We would like to thank John Tieken for sharing this reflection of the visit he and fellow Grace Presbytery members recently made to the border. Members of First Presbyterian Church of Henderson, TX—John, Michele Goff, Scott Hurst, Tom Laney, Claudia Morgan-Gray, and Kathy Porter—share their observations of what refugees and asylum seekers experience during their journey northward and beyond. A PDA National Response Team Member since 2012, John has made this journey before:
About 5 years ago I was on a PDA deployment to the Texas Rio Grande Valley unrelated to the refugee situation. While we were there, on our day off we visited the Respite Center and it was a life changing event for me. This was our third visit from FPC Henderson, Texas. Our biggest takeaway is to get the word out to as many people as possible as to the desperate needs on our southern border.In February 2019, six of us traveled to the known border community in McAllen, Texas to assist at the Catholic Charities of the Rio Grande Valley Humanitarian Respite Center. Three of us had worked at the Center before. For the other three, this was their first journey on this mission adventure. Whether it was the third journey or the first, there is a real and stark awakening that occurs. A physical, spiritual, emotional, educational and even political awakening takes place. Come on the journey with us through our eyes, hearts and minds.
The Center on Hackberry Avenue is quiet on the outside—but behind the door you step into a 1950’s era abandoned nursing home full of Spanish- and English-speaking people, some organized and some not so organized chaos, and a sea of God’s people some helping some being helped. Amid the chaos, fear, fatigue and uncertainty, we also found God’s grace.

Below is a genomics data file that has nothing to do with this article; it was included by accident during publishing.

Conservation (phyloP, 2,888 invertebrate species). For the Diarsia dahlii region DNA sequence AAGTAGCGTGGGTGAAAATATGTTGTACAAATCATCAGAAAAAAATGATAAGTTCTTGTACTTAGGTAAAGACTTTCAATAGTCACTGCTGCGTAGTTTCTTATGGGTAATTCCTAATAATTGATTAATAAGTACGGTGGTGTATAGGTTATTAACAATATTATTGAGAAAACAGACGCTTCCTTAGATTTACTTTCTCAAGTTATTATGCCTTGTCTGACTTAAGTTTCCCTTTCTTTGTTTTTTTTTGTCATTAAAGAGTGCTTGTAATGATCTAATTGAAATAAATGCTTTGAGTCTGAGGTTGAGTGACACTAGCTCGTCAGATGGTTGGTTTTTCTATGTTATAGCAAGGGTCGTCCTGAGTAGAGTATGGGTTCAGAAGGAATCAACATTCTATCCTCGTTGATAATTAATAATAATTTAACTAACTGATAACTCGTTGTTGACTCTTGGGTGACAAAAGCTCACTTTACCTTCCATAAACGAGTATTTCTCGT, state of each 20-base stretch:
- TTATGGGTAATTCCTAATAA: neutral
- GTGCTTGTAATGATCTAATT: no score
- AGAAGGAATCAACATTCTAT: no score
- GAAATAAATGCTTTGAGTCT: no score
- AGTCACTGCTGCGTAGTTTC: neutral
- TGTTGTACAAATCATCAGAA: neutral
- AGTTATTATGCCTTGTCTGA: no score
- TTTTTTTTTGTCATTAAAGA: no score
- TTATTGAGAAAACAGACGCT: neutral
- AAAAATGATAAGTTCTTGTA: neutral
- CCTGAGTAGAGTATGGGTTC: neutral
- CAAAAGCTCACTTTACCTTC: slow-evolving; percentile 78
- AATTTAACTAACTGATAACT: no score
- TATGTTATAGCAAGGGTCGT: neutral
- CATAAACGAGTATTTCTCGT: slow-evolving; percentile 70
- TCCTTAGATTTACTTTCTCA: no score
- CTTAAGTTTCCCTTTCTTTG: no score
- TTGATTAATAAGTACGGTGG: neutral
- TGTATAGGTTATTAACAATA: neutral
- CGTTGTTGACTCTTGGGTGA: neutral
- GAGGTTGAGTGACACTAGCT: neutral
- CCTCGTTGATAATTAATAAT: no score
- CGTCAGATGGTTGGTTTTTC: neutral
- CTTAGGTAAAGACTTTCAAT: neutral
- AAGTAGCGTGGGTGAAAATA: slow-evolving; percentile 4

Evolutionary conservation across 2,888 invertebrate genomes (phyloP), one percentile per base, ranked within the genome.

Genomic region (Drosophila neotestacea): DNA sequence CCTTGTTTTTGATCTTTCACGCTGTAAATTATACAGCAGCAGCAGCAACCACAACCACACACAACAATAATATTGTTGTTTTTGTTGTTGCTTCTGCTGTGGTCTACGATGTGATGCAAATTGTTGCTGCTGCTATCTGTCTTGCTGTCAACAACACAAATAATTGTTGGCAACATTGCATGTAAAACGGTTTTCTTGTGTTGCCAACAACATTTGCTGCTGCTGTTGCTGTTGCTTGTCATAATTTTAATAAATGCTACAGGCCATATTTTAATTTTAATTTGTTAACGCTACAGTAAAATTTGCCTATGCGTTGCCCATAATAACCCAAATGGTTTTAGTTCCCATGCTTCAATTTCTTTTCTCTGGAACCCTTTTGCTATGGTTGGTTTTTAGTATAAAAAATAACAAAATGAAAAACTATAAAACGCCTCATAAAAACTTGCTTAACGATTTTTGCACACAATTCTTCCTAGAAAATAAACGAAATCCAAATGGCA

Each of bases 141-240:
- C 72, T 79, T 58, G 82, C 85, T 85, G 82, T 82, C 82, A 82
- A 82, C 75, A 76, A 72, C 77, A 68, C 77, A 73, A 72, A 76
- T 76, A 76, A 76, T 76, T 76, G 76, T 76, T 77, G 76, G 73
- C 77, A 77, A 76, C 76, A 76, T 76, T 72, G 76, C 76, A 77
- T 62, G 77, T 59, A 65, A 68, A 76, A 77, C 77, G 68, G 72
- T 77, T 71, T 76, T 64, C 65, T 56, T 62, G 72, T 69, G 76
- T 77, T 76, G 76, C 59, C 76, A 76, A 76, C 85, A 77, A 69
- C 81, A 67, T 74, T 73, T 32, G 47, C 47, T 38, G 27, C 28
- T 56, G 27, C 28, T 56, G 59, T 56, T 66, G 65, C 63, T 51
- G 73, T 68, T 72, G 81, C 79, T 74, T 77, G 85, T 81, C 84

For this journey, let’s set the politics aside and focus on the human and spiritual elements.
We wonder if we would be as gracious as those who passed through the Respite Center while we were there. Honestly, we’re not sure. Their journeys are long and hard, their destinations unknown and unfamiliar, and their reception is uncertain and, in many ways, unwelcoming. And yet…they journey, they hope, they pray, they appreciate, and they believe.
For our part, whether it was comforting a small girl who was scared, crying and holding tight to two sheets of the foil blankets that are now her only belongings, or being there for a worried and caring father who wants to express his deep appreciation to you taking time to help his young daughter, or the absolute wave of gratitude when a young girl about 3 or 4, wraps her little arms around your legs to give you a hug to say Gracias with her whole being, there was no part of our soul that was not touched during this journey.
Little things are important to these travelers: shoelaces, bars of chocolate, a shower and clean warm towel, a meal, a friendly face, a smile, a kind word or gentle touch. We help free these travelers of the physical evidence of their detention. Yes, we give them back tangible items like shoestrings, belts and hair ties—but truly we are giving them more non-tangible items like identity, dignity, compassion, and human assistance.
But it was more than that. There were many Holy Spirit moments of connection. One among us came with an open-mind and a backpack full of candy. He returned with a full-heart and an empty backpack. Our effort to communicate in their language was appreciated and amusing but they laughed with us not at us and the laughter filled other voids. Holy Spirit moments when the ever so insignificant act of kindness became an ever-so-significant act, and moments when through act/deed/word we let another person know that they are welcomed, safe from the current storm, seen and loved. Yes, Holy Spirit moments.